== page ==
The Supreme Court sided with Comcast over Byron Allen in his racial discrimination case against the cable giant, ruling that in order for his lawsuit to survive, he bears the burden of showing racial discrimination was the “but for” cause in the cable giant’s refusal to carry his entertainment channels.
The justices, in a unanimous decision, ruled that to prevail, “a plaintiff must initially plead and ultimately prove that, but for race, it would not have suffered the loss of a legally protected right,” according to the opinion. (Read it here).
The decision means that Allen’s lawsuit will go back to the lower court, where he can again try to prove his case, but he will have a much greater threshold to meet for his case to survive.
At issue was whether Allen’s $20 billion lawsuit should have survived beyond the pleading stage by merely proving that, in Comcast’s decision to deny carriage of his Entertainment Studios’ channels, his race was a “motivating factor” or whether it was the sole cause, also known as “but for” in legalese. The ruling was viewed as having a potentially significant impact on future racial discrimination cases.
The Ninth Circuit ruled in favor of Allen last year, but in oral arguments some of the justices found fault with the lower court’s reasoning. The justices showed clear skepticism of issuing a definitive ruling that established a lower threshold in racial discrimination cases when a case is first filed, and a higher one if it reaches a trial.
Justice Neil Gorsuch, who delivered the opinion for the court, wrote, “Here, a plaintiff bears the burden of showing that race was a but-for cause of its injury. And, while the materials the plaintiff can rely on to show causation may change as a lawsuit progresses from filing to judgment, the burden itself remains constant.” The opinion was posted online only, as the justices have postponed in-person proceedings out of concerns over the spread of the coronavirus.
At the oral arguments, Erwin Chemerinsky, who was arguing for Allen, acknowledged that he eventually would have to show that race was the sole cause for Comcast’s rejection. But he argued that it would be an “insurmountable burden” to meet if plaintiffs have to prove that at the outset of the case, as they would not have the benefit of conducting depositions and discovery.
The case hinged on a section of the Civil Rights Act of 1866 that holds that African Americans must have the same right to contracts as whites.
A number of civil rights groups, including the NAACP Legal Defense & Education Fund, sided with Allen in the case, while the Department of Justice supported Comcast’s position.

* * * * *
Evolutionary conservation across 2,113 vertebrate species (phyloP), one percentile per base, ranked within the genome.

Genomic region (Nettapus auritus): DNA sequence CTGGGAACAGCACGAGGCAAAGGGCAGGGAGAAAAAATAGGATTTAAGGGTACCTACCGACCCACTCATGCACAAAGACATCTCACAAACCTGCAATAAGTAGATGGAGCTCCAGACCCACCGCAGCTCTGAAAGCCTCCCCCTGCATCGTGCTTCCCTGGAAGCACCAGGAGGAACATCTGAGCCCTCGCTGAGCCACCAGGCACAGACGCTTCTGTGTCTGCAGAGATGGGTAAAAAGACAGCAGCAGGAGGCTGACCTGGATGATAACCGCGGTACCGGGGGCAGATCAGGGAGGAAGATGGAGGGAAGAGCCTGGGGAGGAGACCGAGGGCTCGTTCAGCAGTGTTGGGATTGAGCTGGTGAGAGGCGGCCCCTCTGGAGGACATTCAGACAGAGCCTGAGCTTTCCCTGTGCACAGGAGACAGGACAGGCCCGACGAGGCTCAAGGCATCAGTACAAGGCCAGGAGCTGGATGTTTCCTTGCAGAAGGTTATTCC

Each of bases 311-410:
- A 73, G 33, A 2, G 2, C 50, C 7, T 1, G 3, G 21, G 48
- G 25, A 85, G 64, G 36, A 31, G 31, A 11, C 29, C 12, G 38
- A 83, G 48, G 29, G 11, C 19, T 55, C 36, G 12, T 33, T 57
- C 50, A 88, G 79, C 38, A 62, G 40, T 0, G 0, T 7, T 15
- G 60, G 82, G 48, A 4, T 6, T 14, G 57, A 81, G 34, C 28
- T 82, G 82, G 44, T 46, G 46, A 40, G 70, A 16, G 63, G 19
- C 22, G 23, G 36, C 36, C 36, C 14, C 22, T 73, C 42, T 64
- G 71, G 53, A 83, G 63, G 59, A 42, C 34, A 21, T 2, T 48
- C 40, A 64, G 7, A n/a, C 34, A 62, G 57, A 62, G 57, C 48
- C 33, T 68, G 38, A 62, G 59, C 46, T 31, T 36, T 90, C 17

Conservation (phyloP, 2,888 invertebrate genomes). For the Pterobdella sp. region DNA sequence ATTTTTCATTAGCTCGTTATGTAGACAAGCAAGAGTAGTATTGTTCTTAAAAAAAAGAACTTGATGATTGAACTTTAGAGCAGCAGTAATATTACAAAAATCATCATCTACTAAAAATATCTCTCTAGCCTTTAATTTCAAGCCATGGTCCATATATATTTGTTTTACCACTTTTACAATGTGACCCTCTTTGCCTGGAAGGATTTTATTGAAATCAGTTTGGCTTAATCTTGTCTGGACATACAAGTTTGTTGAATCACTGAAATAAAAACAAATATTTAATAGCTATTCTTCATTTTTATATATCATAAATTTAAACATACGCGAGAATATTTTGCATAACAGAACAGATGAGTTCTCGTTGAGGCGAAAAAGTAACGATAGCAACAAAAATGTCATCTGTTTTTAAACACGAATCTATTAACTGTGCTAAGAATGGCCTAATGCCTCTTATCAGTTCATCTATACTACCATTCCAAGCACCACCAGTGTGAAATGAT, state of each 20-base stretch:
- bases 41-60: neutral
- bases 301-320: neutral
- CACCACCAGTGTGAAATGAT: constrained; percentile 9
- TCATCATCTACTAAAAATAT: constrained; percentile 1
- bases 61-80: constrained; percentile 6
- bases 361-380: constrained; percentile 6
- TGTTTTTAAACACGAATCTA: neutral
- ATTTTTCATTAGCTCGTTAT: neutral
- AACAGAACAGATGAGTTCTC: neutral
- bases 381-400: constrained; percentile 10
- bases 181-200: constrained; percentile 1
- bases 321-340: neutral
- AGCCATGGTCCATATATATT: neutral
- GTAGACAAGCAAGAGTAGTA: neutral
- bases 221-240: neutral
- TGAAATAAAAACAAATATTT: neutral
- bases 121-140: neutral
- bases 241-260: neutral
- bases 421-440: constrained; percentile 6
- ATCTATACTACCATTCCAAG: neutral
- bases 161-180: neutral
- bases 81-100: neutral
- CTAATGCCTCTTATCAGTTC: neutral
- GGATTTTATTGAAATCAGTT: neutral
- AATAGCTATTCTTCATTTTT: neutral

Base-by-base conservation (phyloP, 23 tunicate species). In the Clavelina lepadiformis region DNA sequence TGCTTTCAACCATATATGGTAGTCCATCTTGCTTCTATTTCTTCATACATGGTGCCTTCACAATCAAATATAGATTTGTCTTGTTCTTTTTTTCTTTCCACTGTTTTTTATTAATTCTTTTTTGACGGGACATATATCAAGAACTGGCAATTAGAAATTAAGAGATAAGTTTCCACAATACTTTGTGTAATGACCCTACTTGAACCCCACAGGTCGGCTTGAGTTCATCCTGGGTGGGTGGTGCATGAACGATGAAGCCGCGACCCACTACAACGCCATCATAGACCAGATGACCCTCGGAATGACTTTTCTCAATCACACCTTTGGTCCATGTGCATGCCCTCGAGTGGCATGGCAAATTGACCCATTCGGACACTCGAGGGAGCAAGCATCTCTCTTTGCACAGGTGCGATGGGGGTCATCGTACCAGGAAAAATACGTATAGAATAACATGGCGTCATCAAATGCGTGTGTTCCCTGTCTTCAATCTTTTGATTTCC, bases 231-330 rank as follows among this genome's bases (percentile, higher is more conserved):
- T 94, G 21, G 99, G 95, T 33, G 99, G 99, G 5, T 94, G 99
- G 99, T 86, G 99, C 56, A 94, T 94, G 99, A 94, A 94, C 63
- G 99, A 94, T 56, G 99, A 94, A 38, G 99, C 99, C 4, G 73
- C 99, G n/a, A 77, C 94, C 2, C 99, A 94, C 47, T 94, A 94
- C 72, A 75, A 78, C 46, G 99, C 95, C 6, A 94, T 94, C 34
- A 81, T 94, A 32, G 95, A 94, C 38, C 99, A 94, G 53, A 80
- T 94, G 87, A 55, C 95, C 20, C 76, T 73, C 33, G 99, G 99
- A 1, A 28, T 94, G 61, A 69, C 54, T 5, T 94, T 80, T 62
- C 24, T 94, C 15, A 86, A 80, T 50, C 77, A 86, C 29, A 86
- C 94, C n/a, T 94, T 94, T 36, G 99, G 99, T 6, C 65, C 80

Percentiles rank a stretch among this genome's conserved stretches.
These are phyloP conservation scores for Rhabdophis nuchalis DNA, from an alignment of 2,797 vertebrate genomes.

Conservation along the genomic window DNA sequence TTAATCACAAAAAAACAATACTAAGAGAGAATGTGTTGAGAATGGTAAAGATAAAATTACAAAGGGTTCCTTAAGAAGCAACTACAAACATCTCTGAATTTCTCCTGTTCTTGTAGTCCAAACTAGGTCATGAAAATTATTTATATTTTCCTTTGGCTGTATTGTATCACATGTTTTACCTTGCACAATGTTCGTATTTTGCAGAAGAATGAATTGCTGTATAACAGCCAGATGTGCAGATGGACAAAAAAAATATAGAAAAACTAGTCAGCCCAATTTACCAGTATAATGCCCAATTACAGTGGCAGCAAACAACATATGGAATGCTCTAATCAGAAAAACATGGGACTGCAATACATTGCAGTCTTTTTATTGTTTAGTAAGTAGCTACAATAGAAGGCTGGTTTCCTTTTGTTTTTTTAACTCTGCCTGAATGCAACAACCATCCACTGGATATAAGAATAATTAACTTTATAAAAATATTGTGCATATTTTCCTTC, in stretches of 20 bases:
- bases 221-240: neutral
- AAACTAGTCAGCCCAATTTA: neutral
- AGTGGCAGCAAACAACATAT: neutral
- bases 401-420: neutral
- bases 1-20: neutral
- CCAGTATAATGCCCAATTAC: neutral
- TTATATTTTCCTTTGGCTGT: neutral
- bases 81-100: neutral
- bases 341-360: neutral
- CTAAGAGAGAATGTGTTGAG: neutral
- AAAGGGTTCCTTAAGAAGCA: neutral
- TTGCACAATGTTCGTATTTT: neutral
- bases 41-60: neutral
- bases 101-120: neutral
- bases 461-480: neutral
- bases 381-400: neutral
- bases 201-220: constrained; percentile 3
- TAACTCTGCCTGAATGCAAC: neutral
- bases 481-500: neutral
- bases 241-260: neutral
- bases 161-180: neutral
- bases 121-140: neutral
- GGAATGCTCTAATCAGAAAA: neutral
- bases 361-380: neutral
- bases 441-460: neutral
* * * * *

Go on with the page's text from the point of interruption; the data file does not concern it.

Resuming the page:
In a statement, Comcast said, they “are pleased the Supreme Court unanimously restored certainty on the standard to bring and prove civil rights claims. The well-established framework that has protected civil rights for decades continues. The nation’s civil rights laws have not changed with this ruling; they remain the same as before the case was filed.
They added, “We now hope that on remand the 9th Circuit will agree that the District Court properly applied that standard in dismissing Mr. Allen’s case three separate times for failing to state any claim.”
The company has defended its diversity record, and said that “we will continue to look for ways to add even more innovative and diverse programming that appeals to our diverse viewership and continue our diversity and inclusion efforts across the company.”
In a statement, Allen decried the decision. “Unfortunately, the Supreme Court has rendered a ruling that is harmful to the civil rights of millions of Americans,” he said. “This is a very bad day for our country. We will continue our fight by going to Congress and the presidential candidates to revise the statute to overcome this decision by the United States Supreme Court, which significantly diminishes our civil rights.”
That the justices reached a unanimous decision was a bit of a surprise, given the partisan divide on the court. Justice Ruth Bader Ginsburg, in a concurring opinion, wrote that “the court holds today that Entertainment Studios must plead and prove that race was the but-for cause of its injury—in other words, that Comcast would have acted differently if Entertainment Studios were not African- American owned. But if race indeed accounts for Comcast’s conduct, Comcast should not escape liability for injuries inflicted during the contract-formation process. The Court has reserved that issue for consideration on remand, enabling me to join its opinion.” Ginsburg was not present for oral arguments because of illness, but she did participate in deliberations.
Kristen Clarke, president and executive director of the Lawyers’ Committee for Civil Rights Under Law, said that the ruling will make it more difficult for plaintiffs in civil rights cases.
“This ruling weakens our nation’s oldest civil rights statute and may shut the courthouse door on some discrimination victims who, at the complaint stage, may simply be without the full range of evidence needed to meet the court’s tougher standard,” she said in a statement. “That said, the court has ordered the district court to review its earlier decision to determine whether [Byron Allen’s] claims satisfy the standard. We will be watching closely to ensure that courts give discrimination victims a fair opportunity to be heard in these cases.” Her organization was part of an amicus brief in the case.